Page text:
WCAG 2.0 Guidelines

Organization of WCAG 2.0

The Web Content Accessibility Guidelines (WCAG) 2.0 are organized into general principles that apply to past, present and future technologies—that is, they tend to focus more on the needs of the user than on detailing specific technical guidelines. To assist in interpreting the principles, the WCAG and other guideline sysems have also provided implementation guidelines, which address common technical implementations of the principles.

Both the WCAG 2.0 and the older WCAG 1.0 are further organized into priority levels, ranging from most important (A) to least important (AAA). At Penn State, Web sites should fulfill levels A and AA to be considered compliant.

List of Principles and Implementation Guidelines

Below is a list of principles summarizing WCAG 2.0 principles and guidelines (as of 2011), with simple implementation guidelines and links on where to find more details. These guidelines are not a list of HTML "dos and don'ts", but rather a list of accommodations that must be made for people with different disabilities.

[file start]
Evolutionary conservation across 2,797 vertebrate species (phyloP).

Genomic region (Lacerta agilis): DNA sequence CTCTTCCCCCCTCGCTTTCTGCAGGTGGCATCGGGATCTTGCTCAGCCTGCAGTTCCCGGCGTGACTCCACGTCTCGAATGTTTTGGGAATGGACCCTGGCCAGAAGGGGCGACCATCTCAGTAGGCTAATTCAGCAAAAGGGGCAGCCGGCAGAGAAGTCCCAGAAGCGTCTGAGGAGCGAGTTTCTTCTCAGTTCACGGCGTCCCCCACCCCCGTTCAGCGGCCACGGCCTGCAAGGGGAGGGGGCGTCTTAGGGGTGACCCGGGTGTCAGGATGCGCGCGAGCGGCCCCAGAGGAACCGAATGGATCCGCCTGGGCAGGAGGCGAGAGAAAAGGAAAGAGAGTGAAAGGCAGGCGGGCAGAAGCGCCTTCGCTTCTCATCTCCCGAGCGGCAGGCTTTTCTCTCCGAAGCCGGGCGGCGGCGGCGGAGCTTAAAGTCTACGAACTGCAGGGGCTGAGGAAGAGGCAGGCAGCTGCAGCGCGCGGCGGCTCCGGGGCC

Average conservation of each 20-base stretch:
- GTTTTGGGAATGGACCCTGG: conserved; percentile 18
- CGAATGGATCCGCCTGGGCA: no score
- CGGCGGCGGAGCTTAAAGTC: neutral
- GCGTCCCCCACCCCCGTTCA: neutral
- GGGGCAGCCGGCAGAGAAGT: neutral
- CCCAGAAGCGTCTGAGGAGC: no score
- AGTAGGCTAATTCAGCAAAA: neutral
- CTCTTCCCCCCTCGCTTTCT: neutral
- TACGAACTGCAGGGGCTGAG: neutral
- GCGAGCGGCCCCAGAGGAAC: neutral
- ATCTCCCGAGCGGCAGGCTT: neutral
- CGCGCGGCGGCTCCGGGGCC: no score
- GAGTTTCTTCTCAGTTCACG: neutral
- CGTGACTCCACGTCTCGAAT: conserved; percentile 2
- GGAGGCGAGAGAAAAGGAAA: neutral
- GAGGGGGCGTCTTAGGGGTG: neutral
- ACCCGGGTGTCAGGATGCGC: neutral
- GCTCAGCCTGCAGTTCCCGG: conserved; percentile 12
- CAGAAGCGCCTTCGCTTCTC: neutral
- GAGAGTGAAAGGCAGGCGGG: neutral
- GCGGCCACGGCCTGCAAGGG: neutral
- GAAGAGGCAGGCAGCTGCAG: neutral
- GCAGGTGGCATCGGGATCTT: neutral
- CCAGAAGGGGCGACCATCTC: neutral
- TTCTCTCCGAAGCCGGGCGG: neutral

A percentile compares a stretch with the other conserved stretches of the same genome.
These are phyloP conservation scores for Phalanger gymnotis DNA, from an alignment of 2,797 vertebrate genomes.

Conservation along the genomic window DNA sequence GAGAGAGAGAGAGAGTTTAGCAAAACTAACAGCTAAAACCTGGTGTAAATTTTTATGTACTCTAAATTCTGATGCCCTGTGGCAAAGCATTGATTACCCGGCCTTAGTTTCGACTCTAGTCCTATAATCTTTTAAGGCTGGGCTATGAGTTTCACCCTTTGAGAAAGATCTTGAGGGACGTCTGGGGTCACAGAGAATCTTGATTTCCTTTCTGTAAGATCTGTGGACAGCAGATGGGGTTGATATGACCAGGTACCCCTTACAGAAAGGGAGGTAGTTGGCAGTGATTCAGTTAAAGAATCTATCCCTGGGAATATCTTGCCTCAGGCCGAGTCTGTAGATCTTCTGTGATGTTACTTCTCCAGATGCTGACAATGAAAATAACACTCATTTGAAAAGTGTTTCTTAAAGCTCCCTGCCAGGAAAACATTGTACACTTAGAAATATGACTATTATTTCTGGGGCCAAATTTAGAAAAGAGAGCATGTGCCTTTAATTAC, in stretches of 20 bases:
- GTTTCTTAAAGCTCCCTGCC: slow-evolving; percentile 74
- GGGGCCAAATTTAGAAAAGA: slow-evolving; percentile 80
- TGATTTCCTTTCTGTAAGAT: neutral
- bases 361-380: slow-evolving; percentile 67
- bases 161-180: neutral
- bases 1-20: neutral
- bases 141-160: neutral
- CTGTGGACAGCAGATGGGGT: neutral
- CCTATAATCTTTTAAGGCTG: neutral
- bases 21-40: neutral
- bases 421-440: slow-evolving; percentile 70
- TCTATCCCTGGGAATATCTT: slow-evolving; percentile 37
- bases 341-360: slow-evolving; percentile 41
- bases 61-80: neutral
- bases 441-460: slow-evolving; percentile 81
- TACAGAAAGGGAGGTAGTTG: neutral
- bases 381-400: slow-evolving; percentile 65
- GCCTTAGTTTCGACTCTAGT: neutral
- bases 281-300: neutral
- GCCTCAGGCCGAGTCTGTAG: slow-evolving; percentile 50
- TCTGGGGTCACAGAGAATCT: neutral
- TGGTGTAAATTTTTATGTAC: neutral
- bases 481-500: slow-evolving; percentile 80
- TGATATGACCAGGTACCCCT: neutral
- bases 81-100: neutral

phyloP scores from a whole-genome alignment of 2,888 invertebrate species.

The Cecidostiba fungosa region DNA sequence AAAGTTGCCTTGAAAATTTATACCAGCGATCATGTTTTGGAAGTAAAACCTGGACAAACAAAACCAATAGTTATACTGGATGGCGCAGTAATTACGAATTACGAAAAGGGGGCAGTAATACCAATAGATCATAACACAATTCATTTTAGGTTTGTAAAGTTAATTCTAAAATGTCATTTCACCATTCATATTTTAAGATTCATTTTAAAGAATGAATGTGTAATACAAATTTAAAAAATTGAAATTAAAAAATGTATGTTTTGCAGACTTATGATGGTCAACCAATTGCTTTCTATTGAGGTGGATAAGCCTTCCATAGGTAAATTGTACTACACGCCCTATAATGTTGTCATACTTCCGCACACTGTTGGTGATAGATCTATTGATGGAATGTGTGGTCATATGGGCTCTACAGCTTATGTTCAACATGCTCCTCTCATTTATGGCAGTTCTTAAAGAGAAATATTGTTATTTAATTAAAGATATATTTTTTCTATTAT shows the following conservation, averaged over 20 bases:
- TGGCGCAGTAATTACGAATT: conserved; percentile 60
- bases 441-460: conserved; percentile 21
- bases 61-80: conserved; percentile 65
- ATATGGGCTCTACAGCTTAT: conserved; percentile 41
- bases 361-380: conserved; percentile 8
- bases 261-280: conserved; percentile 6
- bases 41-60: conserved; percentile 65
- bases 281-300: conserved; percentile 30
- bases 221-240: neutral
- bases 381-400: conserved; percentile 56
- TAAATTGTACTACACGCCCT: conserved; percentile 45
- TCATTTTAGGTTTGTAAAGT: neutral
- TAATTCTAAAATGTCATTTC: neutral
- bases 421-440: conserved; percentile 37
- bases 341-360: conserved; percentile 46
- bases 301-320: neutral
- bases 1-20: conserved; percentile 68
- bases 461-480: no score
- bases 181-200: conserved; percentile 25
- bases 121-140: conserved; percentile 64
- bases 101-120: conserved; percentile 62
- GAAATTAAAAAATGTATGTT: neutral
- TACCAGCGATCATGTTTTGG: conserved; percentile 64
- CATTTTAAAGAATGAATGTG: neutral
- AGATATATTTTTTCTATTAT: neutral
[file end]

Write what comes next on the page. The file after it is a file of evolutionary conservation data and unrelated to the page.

The "How to Implement" column represents a minimum baseline for HTML, video, audio and other common technologies, although adjustments can be made as needed. Note that not every technology may be covered in these guidelines.

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Principle 1: Perceivable

"Information and user interface components must be presentable to users in ways they can perceive."

Examples of Principle 1:

  • Visually impaired users must be able to receive information via sound or touch
  • Hearing impaired users must be able to receive information via sight
  • Low vision users must be able to receive information with alternative formatting or zoomed to larger sizes
  • Color deficient users must be able to receive information without use of color

Guidelines 1.1–1.4

Synopsis of WCAG 2.0 Guidelines 1.1–1.4
Guideline Number Guideline How to Implement
Guideline 1.1:
Text Equivalent